The Taste Bud: Keeping the BBQ real
A co-worker recently tipped me off to River Road BBQ, a new place near the Water Tower on River Road. But in doing so, he said something that kind of startled, and even astounded, me.
“When you think of barbecue, you usually think of Mark’s Feed Store or Famous Dave’s,” he said. “But this was pretty good. They even make their own sauce.”
Mark’s Feed Store? Famous Dave’s? Those two establishments are the opposite of what I think of when I think of barbecue. Now, let me say that I’ve eaten at both places, and I don’t hate them — I just prefer independent restaurants to chains. This is why his statement threw me — are these restaurants what most Louisvillians think of when they think of barbecue? Homogenized chains?
I also kept thinking about what my co-worker said about the friendly folks at River Road BBQ making their own sauce. Isn’t that the point of cooking, well, anything? To make it your own? To make it original?
I would sure hate to think of anyone opening a barbecue joint, spending the money and time to equip it, carefully marinating and smoking choice cuts of meat, only to buy Kroger-brand sauce for customers to slather on it. That would be like buying a new Porsche 911 Carrera GTS and then filling it up with regular unleaded fuel.
Anyway, based on my co-worker’s semi-glowing endorsement, I decided to try the new joint (it’s been open a little over a month) for lunch last week, and I can now confirm that, yes, they do indeed make their own sauce. Also, the tiny place at 3017 River Road is built for takeout only, with a smoker out in the front parking lot and a nondescript sign in the window. Yep, I thought as we entered, this looks like real barbecue to me.
My girlfriend Cynthia joined me for lunch that day, and we each got a brisket sandwich with two sides for $6.75. The same deal for pulled pork is $5.75; the choices of sides are potato salad, slaw, beans and mini-bags of Lay’s potato chips — a tried-and-true selection, and no more expensive than what you’d pay at a chain, so that’s a good start.
When I engaged one of the owners, who identified himself as John, he noted that all the food in the place is homemade “except for the chips and the buns.” Always good to know. The menu is limited, but we could tell when we walked in that we’d found a worthwhile hole-in-the-wall.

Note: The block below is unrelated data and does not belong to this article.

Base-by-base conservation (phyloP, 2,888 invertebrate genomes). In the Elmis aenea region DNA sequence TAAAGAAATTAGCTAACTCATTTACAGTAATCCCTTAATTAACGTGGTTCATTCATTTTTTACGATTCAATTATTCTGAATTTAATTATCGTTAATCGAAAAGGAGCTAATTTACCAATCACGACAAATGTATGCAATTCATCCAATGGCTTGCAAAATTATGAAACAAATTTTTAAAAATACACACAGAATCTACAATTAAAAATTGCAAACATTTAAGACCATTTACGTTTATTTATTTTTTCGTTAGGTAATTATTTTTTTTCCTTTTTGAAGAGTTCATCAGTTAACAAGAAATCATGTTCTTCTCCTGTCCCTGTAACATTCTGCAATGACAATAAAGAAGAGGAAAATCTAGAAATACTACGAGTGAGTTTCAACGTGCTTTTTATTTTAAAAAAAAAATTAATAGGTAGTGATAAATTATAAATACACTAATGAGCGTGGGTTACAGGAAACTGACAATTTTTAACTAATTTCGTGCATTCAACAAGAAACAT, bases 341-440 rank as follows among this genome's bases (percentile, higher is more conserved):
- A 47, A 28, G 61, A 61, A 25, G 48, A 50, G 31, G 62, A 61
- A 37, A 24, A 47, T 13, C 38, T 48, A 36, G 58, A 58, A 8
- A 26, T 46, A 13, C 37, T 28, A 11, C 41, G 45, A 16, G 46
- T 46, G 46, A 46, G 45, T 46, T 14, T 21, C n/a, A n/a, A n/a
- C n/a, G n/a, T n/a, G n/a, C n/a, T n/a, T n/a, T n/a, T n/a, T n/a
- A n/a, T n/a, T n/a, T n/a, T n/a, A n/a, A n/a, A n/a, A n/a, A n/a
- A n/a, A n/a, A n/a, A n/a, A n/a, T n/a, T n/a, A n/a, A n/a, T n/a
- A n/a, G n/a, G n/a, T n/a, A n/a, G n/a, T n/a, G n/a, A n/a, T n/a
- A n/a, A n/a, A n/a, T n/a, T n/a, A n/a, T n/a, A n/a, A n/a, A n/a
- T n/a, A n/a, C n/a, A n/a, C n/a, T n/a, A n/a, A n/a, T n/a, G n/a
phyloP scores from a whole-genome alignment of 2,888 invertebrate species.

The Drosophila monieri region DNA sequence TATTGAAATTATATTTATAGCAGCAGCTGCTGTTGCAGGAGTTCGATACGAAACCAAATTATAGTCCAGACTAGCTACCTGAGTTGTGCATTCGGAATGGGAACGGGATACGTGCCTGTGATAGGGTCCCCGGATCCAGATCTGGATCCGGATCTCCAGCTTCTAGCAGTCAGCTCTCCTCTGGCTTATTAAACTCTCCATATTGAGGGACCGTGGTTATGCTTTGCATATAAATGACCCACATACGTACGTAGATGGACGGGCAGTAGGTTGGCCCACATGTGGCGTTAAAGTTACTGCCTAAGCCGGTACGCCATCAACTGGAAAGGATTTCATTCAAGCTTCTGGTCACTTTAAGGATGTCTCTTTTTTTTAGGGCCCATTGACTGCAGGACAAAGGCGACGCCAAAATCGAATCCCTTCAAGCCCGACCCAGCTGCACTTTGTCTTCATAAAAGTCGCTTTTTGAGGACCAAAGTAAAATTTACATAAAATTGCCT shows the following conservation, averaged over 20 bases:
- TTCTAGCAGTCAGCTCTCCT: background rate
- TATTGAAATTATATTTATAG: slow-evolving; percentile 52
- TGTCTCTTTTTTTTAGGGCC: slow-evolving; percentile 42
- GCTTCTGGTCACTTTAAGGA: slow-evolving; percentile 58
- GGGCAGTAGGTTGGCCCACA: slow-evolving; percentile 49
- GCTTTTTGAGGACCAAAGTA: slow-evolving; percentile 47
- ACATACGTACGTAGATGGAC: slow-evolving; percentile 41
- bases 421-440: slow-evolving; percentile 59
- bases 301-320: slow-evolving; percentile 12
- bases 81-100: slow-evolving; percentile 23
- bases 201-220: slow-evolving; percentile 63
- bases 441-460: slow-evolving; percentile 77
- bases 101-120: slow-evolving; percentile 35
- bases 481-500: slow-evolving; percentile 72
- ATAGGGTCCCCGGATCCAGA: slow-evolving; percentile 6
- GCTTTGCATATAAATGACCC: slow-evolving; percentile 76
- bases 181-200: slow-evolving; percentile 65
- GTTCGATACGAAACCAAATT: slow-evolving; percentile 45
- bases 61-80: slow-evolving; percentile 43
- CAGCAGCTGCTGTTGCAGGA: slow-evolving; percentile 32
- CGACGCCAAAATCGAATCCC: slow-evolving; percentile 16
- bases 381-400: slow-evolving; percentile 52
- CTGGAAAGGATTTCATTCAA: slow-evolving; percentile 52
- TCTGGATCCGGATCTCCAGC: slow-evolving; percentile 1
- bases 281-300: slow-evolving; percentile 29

One thing I’ve always believed about brisket (and all barbecue, actually) is that it should be delicious and moist even without sauce — and this brisket was indeed delicious on its own. That didn’t stop me from having John slop a mess of the curious-looking orange barbecue sauce on my sandwich, but there was enough beef that didn’t get sauced to allow me to make my assessment.
“If you eat just the meat, without the sauce,” Cynthia exclaimed excitedly, “it tastes like camping!”
Right. What she said.
But back to the sauce: John called the chunky, thick concoction his “universal, appeal-to-everyone” sauce, but the irony is that I can’t say I’ve ever had anything like it. It’s tomato-based, but quite chunky, and with just a hint of a spicy kick. He also noted that his barbecue style is an “amalgam of styles,” from Texas to Carolina, something he developed over the course of two or three decades of making barbecue at home. River Road BBQ is his first commercial venture.
The sides were tasty and interesting, too: The potato salad appeared to be totally egg-free, instead relying on big chunks of skin-on potatoes, celery slices and diced red onion; the beans clearly were made with the signature sauce, and featured small chunks of pork and pork fat; and the slaw was nothing like the white, gooey mess most people think of as coleslaw. This slaw seemed to be vinegar-based and made with long strips of cabbage and red onion, with seasoning we could not quite identify.
Remember what I said earlier about originality in cooking? Yeah, River Road BBQ is definitely original. And for 20 bucks, you can get a family pack of pulled pork with sides that will feed four. Not bad at all.
Oh, and rest assured, you cannot get John’s signature barbecue sauce at Kroger. Or any chain, for that matter. That’s what keeps it real.